Image courtesy of Jed Brubaker

AI + the Afterlife Past Event

Presented by Jed Brubaker


Thu 23 May 9:15am - 11:30am


Old Chapel (Building 11)
124 La Trobe St, Melbourne VIC 3000, Australia


Accessible bathroom, All gender bathroom, Seating available

What is the future of looking back? What role will AI play in how we tell stories about the past, represent our personal legacies, memorialise our loved ones, and understand our cultural heritage?

Join Associate Professor Jed Brubaker (University of Colorado Boulder) and distinguished Professor Larissa Hjorth (RMIT University) for a creative public workshop to explore the future of generative AI and its impacts on issues of storytelling, personal legacies, and cultural heritage.

The workshop features individual and group creative activities, so expect to share your thoughts, ideas and questions with the group. This workshop will contribute to a research project—the participant information and consent form is available here. Participants will be asked to sign the consent form on the day at the beginning of the workshop. Participation is entirely voluntary—if you do not wish you to participate, you do not have to.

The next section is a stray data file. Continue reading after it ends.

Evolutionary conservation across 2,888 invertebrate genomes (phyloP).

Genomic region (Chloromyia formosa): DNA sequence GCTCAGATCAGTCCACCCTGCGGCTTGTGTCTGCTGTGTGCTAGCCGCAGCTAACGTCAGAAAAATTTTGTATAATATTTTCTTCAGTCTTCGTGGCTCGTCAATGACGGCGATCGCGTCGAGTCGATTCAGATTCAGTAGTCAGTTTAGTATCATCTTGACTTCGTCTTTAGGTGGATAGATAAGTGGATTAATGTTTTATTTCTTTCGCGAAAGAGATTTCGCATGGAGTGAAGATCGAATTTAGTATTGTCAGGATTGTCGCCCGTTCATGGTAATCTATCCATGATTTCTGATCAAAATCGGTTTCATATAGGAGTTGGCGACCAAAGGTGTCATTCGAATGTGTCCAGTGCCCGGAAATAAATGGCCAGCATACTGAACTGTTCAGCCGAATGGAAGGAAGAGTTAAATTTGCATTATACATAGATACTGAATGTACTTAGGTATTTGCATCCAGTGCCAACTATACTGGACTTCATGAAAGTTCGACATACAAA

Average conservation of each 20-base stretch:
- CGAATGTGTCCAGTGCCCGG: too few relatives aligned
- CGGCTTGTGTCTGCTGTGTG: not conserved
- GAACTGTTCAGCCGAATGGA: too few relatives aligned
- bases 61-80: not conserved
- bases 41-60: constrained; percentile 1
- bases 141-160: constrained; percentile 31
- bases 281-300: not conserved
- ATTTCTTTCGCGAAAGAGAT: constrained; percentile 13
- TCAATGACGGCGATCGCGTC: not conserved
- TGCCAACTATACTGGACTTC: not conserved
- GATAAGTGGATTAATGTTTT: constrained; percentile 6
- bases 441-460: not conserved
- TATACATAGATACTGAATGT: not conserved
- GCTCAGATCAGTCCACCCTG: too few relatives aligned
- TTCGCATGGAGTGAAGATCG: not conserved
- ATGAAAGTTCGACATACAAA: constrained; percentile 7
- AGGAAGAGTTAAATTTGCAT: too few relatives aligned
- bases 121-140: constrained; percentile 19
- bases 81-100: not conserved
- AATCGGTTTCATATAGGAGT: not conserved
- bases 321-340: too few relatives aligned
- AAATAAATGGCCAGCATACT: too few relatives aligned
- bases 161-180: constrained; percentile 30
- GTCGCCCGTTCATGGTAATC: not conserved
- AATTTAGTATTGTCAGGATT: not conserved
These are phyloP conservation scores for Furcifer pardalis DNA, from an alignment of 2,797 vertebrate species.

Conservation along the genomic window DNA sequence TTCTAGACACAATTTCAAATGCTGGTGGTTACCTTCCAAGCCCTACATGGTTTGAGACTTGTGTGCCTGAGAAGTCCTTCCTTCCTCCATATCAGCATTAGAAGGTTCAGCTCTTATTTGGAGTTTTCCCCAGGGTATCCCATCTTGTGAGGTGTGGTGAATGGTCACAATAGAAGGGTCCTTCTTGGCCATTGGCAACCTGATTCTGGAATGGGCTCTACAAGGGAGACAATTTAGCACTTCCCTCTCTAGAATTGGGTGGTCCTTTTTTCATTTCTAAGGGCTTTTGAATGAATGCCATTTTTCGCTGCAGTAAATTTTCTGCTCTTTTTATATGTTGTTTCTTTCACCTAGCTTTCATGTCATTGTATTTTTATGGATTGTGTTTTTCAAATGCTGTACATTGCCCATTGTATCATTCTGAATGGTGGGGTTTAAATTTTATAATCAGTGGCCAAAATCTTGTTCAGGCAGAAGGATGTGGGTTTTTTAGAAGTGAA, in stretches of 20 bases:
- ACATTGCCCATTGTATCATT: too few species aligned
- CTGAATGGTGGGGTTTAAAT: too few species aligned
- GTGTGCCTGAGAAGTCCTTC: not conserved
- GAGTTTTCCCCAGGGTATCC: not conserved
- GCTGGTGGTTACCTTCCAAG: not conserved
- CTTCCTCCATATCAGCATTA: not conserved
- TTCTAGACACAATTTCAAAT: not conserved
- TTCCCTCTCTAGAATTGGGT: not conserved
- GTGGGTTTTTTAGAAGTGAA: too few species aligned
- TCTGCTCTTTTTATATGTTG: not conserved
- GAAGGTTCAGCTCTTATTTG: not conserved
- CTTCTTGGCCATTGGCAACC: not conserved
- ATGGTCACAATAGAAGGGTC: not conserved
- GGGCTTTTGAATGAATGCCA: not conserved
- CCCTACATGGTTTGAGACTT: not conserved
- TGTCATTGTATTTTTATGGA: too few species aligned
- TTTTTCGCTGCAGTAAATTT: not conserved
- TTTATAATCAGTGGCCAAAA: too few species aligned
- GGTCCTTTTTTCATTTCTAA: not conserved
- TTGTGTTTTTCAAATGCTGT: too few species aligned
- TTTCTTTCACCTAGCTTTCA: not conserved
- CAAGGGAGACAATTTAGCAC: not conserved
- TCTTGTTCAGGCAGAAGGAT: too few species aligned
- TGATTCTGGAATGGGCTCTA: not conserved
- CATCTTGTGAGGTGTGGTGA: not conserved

Associate Professor Jed Brubaker, University of Colorado Boulder

Jed Brubaker is a human-computer interaction scholar who studies how our identities are designed, represented, and experienced through technology. He is an Associate Professor and the director of the Identity Lab at the University of Colorado Boulder, where he has conducted research at the intersection of technology and mortality, with a specific focus on digital legacy, memorialization, and the role technology plays in how we are remembered after we die.

Distinguished Professor Larissa Hjorth, RMIT University

Larissa Hjorth is a digital ethnographer, socially engaged artist and Australian Research Council (ARC) Future Fellow in the School of Media & Communication at RMIT University. Hjorth has two decades experience leading mobile media projects to explore innovative methods around intergenerational connection, intimacy, games, play, loss and death in the Asia-Pacific region. Hjorth’s Future Fellowship explores mobile media mourning rituals.

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